With Starz ($4.99 for three months with deal), my streaming grand total is now a whopping $133.44. That's a cable TV package right there.
I'm never giving up Netflix, Prime or HBO Max, and Sling TV is the cheapest way to get all my cable channels. I could churn Apple TV Plus, Showtime, Paramount Plus, and Starz, as well as Peacock when my annual subscription is up. And I can't wait to start churning Disney Plus when my three-year deal ends in November.
If you're not familiar with the concept, churning involves cycling in and out of services. For example, you sign up for Apple TV Plus to see the new season of Ted Lasso, then cancel after the finale. Subscribe again when all of Severance is out, and then wait out Ted Lasso season 3.
But churning takes a lot of mental effort and a good reminders app (our picks for the best productivity apps can help). Also, the streamers have really stepped up their arms race. They're all investing in more content to entice subscribers to stay and pay. Sure, I could cancel Showtime after Billions season 6 ends on April 10, but its intriguing First Lady anthology series — featuring Viola Davis as Michelle Obama — starts a week later.
What I really wish is that there was a way to bundle these services at a discount, kind of like ... cable. Wow, maybe cable wasn't so bad after all.
In other streaming news: HBO Max and Discovery Plus will be merged into a new service, as Warner Bros. Discovery decides against bundles.
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Kelly is the streaming channel editor for Tom’s Guide, so basically, she watches TV for a living. Previously, she was a freelance entertainment writer for Yahoo, Vulture, TV Guide and other outlets. When she’s not watching TV and movies for work, she’s watching them for fun, seeing live music, writing songs, knitting and gardening.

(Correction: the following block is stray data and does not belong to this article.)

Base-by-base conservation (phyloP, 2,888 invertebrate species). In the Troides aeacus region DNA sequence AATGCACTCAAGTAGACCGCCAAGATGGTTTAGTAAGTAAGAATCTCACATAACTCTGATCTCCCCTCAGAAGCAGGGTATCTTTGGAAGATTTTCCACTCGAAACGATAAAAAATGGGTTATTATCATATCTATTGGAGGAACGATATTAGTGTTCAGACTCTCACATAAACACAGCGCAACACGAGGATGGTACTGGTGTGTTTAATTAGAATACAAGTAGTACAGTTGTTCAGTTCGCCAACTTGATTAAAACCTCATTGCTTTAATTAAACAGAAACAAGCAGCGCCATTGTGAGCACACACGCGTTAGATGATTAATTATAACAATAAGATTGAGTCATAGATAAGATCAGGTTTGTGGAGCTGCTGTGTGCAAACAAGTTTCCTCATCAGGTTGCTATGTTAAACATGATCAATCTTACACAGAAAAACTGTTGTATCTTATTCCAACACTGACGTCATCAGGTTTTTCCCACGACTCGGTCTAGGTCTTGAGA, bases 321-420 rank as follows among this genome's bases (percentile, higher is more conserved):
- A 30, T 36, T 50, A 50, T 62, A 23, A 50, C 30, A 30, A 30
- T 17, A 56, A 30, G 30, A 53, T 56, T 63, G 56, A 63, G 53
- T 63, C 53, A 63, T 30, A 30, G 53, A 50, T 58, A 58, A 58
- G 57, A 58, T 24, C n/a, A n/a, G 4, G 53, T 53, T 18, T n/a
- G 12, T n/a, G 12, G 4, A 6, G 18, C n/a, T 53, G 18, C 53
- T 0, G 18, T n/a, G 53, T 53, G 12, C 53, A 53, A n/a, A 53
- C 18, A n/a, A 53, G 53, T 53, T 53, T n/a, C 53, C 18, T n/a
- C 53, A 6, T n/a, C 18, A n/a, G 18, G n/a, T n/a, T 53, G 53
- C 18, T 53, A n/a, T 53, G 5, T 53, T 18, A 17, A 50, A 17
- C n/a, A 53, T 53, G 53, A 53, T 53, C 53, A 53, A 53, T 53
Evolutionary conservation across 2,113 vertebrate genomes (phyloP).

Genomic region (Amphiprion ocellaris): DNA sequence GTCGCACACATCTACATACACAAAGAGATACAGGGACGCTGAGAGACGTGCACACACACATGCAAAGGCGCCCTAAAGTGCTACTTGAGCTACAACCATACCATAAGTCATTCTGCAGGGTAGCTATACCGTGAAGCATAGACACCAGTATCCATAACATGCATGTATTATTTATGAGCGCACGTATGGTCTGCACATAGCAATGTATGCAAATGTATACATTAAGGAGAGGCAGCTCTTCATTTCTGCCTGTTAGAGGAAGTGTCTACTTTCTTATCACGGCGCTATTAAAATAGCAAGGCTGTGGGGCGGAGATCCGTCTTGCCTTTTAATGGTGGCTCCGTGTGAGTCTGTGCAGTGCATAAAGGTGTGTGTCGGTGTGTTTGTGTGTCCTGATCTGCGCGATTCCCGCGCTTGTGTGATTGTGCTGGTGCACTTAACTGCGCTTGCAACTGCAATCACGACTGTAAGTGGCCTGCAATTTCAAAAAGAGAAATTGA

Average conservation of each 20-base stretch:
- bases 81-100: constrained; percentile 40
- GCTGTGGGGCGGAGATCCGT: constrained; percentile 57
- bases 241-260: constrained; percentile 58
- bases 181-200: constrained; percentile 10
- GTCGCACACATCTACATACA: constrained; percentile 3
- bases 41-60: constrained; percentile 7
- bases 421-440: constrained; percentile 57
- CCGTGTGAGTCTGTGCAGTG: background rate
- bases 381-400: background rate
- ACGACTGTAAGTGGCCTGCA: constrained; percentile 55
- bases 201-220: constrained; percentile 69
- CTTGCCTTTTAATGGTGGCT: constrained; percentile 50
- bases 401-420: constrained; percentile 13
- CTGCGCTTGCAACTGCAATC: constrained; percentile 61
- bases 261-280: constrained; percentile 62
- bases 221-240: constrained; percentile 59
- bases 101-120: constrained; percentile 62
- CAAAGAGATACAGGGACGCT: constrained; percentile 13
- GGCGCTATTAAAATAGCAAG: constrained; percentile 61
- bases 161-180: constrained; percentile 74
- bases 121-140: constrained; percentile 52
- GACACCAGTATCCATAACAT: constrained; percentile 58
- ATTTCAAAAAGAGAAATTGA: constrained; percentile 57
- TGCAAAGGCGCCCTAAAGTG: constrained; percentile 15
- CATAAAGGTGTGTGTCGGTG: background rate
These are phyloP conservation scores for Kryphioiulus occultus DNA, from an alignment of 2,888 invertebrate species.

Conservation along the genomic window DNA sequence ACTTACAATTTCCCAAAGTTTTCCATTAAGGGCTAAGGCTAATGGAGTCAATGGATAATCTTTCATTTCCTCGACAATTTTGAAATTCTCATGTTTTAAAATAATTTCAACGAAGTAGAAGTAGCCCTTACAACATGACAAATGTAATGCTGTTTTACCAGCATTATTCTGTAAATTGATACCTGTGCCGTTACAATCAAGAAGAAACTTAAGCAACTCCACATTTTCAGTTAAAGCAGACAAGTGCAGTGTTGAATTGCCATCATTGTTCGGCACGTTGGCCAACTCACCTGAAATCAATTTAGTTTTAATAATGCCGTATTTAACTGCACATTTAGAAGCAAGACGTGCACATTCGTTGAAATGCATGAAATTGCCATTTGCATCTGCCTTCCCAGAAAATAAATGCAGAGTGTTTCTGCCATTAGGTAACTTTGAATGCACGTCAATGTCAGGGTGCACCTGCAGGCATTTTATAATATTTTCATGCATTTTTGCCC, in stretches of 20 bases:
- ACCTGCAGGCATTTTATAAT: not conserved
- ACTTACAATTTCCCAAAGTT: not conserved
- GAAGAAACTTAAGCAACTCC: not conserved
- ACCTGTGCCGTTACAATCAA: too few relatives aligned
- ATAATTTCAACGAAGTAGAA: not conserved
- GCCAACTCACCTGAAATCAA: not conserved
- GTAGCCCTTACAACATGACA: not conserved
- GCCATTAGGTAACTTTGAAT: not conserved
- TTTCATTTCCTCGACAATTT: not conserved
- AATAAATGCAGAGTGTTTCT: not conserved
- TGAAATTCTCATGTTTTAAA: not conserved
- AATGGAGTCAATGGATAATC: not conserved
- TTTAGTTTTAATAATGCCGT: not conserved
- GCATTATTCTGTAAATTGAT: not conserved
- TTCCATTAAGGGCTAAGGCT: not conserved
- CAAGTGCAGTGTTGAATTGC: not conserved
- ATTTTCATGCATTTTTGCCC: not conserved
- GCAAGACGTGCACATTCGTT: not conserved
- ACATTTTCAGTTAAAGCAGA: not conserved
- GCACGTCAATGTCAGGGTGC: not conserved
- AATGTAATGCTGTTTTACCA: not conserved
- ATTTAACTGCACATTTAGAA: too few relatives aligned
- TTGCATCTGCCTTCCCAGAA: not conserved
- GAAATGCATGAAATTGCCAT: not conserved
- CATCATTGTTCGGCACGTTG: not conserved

Cable vs Streaming--Reply
You don't drop cable for streaming just to save money. It's about watching what you want when you want it.
Cable follows the old model that requires viewers to watch according to the provider's schedule.
Streaming allows viewers to choose.
Do you actually watch every one of those streaming services every month? I sign up for most of those services one at a time and cancel at the end of a month's cycle, when I run out of things to watch and switch to a new one. Amazon Prime is the one one we keep yearly and that is for my roommate's shipping needs, not because they have a year's worth of new programing.Reply